My whine and cheese post

My whine and cheese post

No wonder the cheese stands alone. Photo © Csaba Moldovan

“What do you mean, you don’t eat cheese?”

The man standing slack-jawed before me was beyond incredulous. How could such a thing be possible? This was France, after all, and even though I wasn’t actually French, well… this was France!

My family had been living in Bordeaux for perhaps six months when I shattered Jean-Luc’s faith in a good and just society. My husband (who shall henceforth be known as Chef Boyardee – for his skill in the kitchen, not for his physique) had taken to French life as though he’d been born to it. He loved the cobbled streets, the slower pace, the way the French argued intensely about politics. He loved living a ten-minute walk away from Stade Chaban-Delmas, where he watched his beloved Girondins play football. And above all, he loved the food.

Me, not so much.

Jean-Luc, Chef Boyardee’s friend and our host for the day, strained to comprehend a world in which it was possible not to like cheese. “You do drink wine?” he asked anxiously, and I hastened to assure him that yes, I’d been known to indulge on occasion. He smiled weakly, but it was clear my rejection of the mighty fromage had shaken him to his very core.

When I said I didn’t like cheese, I wasn’t being strictly accurate. I quite like a razor-thin slice of emmenthal on a sandwich, for example. And if it were possible to mainline pizza, I’d have been permanently hooked up a long time ago. But I don’t like cheese as a solo act. I don’t ooh and aah when the cheese platter comes around; I recoil. It’s made for some très awkward moments in my life amongst the French, I can tell you.

After a whispered and somewhat panicky exchange, Jean-Luc and his lovely wife Hélène decided that since this was a moral failing on my part, they were prepared not just to forgive, but to rehabilitate. Ignoring my protests that I was undeserving of their magnanimity, they hustled me with evangelical zeal to le marché.

The cheese section of the Sunday market was my worst nightmare. The epic stench of moldy cheeses – deliberately moldy, if you can believe it – was so noxious I was forced to breathe through my ears. And the public humiliation of being trotted out like some sort of gastronomic troglodyte was almost as bad.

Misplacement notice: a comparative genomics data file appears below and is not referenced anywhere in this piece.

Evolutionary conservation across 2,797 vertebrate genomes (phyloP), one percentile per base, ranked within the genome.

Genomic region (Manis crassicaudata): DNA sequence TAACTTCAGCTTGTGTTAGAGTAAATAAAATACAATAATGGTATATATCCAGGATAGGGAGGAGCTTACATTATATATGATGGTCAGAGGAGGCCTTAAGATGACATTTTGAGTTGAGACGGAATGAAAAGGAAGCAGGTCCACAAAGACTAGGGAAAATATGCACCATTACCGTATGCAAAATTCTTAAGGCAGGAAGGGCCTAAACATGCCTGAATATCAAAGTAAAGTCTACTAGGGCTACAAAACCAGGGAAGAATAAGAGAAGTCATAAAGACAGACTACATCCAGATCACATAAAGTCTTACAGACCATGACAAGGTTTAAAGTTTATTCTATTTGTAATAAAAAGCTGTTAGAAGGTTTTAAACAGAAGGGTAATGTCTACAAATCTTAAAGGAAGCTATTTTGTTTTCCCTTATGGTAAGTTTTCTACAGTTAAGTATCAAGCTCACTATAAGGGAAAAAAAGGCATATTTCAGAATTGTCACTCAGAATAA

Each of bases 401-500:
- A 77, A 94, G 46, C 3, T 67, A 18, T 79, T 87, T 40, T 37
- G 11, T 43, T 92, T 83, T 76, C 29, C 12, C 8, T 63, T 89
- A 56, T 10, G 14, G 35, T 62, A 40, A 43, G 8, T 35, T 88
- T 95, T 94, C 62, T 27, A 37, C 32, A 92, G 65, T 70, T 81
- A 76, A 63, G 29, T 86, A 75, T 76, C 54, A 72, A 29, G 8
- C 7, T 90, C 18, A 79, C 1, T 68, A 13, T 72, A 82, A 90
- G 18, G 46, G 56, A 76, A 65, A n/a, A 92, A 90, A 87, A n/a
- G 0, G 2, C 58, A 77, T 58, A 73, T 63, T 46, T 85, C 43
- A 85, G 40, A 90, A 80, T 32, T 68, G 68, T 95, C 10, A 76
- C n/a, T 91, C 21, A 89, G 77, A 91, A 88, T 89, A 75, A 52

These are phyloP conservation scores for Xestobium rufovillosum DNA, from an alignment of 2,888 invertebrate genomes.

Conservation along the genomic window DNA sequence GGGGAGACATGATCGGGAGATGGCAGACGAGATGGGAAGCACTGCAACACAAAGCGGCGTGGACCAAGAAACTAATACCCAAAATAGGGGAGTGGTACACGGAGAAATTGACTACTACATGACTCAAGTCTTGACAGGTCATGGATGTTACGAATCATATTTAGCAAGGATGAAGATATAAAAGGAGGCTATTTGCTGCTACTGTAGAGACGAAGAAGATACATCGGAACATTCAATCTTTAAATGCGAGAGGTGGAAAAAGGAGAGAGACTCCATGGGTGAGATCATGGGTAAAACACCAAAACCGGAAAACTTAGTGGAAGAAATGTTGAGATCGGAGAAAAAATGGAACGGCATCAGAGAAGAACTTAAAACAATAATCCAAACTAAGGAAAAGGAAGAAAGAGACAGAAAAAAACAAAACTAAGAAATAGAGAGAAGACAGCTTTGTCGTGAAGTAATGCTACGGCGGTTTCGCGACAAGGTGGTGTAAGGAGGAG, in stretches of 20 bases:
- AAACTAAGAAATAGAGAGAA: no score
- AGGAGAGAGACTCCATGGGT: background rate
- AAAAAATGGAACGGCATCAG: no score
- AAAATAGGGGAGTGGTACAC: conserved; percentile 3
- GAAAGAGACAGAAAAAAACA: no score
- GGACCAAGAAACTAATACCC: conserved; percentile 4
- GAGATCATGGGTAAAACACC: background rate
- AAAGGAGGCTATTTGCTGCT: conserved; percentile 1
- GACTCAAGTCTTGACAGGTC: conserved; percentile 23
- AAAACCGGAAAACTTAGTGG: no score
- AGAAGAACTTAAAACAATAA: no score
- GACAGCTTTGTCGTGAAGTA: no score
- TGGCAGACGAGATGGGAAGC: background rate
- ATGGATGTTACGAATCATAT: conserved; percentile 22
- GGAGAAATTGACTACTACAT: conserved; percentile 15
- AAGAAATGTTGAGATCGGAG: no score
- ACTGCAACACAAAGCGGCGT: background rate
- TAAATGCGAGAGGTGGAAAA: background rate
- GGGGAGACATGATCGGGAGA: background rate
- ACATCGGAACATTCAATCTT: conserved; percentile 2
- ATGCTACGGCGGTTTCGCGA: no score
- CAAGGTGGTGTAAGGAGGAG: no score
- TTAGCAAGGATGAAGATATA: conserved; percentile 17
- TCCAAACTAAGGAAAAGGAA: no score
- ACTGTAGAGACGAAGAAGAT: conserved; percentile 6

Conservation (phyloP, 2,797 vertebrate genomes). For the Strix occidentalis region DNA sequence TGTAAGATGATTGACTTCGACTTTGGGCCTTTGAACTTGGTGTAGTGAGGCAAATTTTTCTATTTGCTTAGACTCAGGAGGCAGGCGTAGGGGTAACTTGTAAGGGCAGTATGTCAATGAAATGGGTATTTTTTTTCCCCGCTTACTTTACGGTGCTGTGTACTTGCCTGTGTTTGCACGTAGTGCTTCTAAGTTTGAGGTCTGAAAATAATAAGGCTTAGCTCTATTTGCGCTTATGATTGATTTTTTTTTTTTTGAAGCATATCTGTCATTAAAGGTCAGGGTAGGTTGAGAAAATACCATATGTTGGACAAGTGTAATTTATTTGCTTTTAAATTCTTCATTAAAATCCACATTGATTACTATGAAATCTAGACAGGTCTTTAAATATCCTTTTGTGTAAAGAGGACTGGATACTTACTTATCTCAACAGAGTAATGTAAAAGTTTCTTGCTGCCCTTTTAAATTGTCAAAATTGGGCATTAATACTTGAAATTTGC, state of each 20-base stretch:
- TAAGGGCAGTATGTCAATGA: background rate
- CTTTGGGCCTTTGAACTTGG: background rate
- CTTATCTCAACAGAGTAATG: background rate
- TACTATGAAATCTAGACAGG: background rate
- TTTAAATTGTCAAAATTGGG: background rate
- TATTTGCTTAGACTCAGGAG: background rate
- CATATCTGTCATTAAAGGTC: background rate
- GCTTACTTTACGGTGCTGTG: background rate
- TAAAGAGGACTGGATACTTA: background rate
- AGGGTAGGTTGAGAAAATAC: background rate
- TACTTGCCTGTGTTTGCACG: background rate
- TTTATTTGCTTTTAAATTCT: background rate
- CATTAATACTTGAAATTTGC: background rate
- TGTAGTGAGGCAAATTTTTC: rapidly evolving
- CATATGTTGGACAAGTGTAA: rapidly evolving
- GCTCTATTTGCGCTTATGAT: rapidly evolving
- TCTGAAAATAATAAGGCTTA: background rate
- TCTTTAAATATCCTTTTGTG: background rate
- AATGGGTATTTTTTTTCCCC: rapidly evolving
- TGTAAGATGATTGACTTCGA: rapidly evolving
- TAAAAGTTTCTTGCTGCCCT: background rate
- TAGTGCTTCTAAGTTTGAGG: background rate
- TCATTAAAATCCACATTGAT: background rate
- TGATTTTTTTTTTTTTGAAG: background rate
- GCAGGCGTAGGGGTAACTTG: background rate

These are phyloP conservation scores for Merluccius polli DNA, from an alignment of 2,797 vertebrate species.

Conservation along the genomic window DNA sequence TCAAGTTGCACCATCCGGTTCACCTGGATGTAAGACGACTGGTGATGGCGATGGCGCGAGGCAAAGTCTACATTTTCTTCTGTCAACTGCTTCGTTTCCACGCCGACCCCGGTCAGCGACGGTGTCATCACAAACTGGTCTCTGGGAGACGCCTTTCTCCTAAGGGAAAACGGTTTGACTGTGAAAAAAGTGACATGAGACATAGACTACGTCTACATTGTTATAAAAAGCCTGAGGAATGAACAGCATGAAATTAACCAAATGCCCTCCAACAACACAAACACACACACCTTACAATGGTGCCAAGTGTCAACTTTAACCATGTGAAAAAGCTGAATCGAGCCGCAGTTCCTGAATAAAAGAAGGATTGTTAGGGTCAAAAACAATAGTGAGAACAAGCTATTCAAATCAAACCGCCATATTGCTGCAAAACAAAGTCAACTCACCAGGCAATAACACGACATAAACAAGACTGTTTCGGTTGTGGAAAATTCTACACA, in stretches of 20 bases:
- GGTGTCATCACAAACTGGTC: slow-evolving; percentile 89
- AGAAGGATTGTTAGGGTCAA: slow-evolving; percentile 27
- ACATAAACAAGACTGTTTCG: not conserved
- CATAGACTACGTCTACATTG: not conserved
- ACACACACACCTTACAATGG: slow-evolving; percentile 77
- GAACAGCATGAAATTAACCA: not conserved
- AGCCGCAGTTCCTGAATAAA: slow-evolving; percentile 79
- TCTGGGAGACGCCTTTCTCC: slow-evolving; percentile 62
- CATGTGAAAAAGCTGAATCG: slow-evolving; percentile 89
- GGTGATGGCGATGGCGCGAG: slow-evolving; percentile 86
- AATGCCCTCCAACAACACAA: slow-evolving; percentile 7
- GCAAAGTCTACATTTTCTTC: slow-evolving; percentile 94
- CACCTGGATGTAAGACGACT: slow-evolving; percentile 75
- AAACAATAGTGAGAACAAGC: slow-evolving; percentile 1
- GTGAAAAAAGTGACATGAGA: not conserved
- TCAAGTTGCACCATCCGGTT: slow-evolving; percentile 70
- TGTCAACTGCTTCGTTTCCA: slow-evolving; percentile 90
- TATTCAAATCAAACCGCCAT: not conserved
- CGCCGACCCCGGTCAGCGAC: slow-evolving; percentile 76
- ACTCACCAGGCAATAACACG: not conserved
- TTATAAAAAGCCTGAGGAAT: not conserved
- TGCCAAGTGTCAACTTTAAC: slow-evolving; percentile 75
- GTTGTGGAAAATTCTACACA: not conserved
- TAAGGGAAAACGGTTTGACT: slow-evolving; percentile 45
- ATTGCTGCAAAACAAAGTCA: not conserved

First there was an animated conversation between Jean-Luc and the cheese lady, complete with spirited gesturing in my direction and much tongue clucking on her part. I hung my head, suitably ashamed for polluting this noble country with my food perversions. Then came la dégustation – the tasting – during which politeness compelled me to choke down far too many morsels of curdled milk, and pride compelled me to keep them down.

Finally, after what felt like an eternity, we found a cheese that was so mild, it tasted like…nothing. It was creamy on the tongue, but had absolutely zero taste. It was fromage perfection.

Jean-Luc was elated, slapping Chef Boyardee on the back in triumph before slipping the Holy Grail into his wife’s chic straw pannier. His mood remained buoyant all through dinner, rising to a peak just as Hélène advanced on the table with the cheese plate. Taking it from her well-manicured hands, he presented it to me with a flourish.

Un peu de fromage, madame?” he asked, gesturing subtly toward the least offensive wedge on the plate.

Merci, monsieur,” I replied graciously. I took a generous blob of the most non-cheesy cheese known to humankind, along with a couple of adorable-looking “toasts,” and settled in for the ritual that had long been denied me. Jean-Luc beamed benevolently as he topped up my glass.

“Hey, look at me,” I said happily to Chef Boyardee. “I’m eatin’ cheese here!”

It took me a few minutes to fully grasp the significance of what was happening. Here I was, sitting in the elegant French home of an elegant French couple. I’d spoken en français throughout the day, with little difficulty. I’d eaten a simple but delicious French meal, and was now nibbling on cheese and drinking a glass of the wonderfully dry Champagne that I’d never heard of but was stocked by the caseload in my host’s wine cellar.

Okay, so I still wasn’t French. But for the first time, I felt as though I could make a go of this living in France thing. I didn’t want to jinx it, though, so I kept schtum about my aversion to seafood. I’d never have survived a visit to the fish market.

Advertisements

About Maria

I'm a Canadian repatriate, former expat spouse, mother to two TCKs (and one yellow Lab), mentor to new immigrants, writer, reader, world traveller (grounded for now). I write about expat/repat issues and am still trying to figure out my place in the world.
This entry was posted in Food, France and tagged , , , . Bookmark the permalink.

3 Responses to My whine and cheese post

  1. Heather NW says:

    What was the cheese??? I’m all curiousity and would love to check it out if it is available in the US! Granted, I love cheese, but need to be stocked when you come to visit 🙂

Leave a Reply

Fill in your details below or click an icon to log in:

WordPress.com Logo

You are commenting using your WordPress.com account. Log Out / Change )

Twitter picture

You are commenting using your Twitter account. Log Out / Change )

Facebook photo

You are commenting using your Facebook account. Log Out / Change )

Google+ photo

You are commenting using your Google+ account. Log Out / Change )

Connecting to %s